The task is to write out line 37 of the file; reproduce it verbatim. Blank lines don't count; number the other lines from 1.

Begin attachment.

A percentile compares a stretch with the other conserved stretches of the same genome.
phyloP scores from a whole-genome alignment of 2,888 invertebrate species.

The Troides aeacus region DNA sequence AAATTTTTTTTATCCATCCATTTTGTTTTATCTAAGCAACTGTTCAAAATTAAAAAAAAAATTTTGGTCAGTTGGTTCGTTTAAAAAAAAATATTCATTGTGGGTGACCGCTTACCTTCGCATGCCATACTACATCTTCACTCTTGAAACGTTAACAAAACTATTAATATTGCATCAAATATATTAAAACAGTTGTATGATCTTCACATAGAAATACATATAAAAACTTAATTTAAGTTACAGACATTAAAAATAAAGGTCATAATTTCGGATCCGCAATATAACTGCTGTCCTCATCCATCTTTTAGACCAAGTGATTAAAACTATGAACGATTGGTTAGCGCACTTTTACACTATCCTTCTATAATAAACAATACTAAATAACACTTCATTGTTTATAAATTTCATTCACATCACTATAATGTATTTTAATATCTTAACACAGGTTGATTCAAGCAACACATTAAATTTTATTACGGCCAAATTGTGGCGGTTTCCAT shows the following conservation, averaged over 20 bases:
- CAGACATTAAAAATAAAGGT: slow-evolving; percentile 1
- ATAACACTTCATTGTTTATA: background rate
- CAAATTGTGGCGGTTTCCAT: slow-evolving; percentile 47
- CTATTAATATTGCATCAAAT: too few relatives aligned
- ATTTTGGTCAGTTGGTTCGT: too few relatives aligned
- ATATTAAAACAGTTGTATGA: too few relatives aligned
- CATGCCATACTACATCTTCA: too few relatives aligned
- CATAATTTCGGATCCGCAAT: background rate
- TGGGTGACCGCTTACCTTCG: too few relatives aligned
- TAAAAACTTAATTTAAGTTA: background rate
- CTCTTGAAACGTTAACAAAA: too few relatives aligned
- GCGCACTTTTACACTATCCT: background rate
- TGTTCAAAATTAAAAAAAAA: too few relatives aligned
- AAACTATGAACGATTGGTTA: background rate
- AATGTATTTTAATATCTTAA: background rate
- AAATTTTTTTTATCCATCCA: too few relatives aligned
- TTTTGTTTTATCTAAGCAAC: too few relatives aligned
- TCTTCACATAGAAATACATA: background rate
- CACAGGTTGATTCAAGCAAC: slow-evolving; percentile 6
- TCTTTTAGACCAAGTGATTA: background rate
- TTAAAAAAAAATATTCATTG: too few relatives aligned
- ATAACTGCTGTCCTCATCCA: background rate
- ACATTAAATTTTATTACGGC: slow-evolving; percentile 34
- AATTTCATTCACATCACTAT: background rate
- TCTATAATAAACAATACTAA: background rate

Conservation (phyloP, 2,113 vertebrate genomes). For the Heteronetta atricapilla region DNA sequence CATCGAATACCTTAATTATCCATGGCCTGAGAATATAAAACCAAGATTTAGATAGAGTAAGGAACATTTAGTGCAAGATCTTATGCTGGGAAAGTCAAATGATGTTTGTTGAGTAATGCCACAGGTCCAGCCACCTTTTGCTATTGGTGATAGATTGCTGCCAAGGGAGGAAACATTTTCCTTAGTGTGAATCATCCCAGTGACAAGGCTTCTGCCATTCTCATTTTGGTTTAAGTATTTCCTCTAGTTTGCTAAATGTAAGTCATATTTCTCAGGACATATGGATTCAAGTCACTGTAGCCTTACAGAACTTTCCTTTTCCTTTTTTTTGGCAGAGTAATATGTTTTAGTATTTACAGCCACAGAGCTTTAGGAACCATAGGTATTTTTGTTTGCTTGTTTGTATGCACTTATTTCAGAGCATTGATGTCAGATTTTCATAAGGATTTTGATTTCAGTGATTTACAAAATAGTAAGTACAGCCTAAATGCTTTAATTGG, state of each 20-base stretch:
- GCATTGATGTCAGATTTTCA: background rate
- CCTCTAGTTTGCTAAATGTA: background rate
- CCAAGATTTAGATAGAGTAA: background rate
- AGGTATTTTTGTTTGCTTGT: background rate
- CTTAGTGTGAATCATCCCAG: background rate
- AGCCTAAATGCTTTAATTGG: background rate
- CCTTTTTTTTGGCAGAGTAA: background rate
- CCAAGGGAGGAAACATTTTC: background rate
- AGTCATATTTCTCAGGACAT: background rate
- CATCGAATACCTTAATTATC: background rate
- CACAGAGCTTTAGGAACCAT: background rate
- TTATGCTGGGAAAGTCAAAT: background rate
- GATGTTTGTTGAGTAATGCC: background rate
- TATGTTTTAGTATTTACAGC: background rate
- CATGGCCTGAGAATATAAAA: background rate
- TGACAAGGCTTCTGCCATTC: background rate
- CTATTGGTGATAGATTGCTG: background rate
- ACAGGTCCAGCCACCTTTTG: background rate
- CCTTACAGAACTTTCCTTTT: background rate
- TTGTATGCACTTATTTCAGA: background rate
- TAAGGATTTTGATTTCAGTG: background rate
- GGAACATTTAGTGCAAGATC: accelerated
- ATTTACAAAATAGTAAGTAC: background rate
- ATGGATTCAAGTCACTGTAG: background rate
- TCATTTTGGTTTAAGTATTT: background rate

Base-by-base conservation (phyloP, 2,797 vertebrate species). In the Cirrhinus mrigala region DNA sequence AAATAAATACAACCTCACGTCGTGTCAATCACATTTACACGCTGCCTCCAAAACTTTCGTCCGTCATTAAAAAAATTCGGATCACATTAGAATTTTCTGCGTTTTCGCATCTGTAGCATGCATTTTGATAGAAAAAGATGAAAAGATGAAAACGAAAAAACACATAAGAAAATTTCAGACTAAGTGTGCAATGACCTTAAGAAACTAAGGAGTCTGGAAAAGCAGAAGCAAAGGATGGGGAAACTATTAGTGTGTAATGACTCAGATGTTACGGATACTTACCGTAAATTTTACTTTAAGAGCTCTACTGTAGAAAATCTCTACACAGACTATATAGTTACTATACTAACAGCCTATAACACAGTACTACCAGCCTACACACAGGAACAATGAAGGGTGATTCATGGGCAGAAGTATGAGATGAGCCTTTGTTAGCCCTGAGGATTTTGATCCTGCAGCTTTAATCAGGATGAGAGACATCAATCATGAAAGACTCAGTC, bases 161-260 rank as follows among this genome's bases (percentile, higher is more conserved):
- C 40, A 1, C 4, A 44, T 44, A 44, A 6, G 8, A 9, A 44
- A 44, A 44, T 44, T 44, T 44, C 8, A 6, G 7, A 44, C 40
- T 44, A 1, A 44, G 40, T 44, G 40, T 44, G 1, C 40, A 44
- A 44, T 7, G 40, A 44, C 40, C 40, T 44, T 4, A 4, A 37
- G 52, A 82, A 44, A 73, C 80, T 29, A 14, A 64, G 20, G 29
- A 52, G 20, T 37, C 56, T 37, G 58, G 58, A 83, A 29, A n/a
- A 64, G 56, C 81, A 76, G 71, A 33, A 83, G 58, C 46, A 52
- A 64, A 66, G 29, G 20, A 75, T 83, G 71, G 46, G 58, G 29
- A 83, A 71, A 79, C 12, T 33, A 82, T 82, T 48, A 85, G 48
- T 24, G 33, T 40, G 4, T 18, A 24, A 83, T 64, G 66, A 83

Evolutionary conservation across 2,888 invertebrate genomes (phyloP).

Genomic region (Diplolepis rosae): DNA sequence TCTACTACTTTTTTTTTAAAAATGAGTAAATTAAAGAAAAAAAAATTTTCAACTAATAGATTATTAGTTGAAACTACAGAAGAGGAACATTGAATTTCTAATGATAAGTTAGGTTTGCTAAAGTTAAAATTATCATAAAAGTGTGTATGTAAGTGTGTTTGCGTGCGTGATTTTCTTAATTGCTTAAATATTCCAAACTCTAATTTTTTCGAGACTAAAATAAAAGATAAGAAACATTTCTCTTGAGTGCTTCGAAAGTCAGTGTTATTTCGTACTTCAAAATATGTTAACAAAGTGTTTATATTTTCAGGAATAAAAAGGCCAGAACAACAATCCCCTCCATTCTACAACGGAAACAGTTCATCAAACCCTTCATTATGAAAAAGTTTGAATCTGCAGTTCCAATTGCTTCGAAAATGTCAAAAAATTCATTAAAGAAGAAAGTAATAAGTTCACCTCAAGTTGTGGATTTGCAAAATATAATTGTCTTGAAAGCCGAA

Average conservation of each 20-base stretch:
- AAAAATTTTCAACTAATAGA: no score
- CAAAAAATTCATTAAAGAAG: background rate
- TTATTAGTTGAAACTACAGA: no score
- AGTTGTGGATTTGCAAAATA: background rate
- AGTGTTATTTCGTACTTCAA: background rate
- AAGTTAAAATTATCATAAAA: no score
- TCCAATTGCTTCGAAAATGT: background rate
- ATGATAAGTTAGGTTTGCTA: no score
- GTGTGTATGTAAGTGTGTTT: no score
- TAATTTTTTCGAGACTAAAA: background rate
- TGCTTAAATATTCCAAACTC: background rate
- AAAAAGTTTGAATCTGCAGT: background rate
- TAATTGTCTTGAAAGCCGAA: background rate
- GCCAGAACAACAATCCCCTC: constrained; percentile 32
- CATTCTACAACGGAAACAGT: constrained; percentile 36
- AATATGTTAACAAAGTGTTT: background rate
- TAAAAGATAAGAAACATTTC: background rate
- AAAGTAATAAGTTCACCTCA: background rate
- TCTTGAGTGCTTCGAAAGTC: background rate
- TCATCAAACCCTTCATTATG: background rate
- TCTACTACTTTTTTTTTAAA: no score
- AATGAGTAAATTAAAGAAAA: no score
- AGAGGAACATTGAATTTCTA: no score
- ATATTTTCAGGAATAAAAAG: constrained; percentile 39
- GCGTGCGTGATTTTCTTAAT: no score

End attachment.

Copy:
- CCAAGGGAGGAAACATTTTC: background rate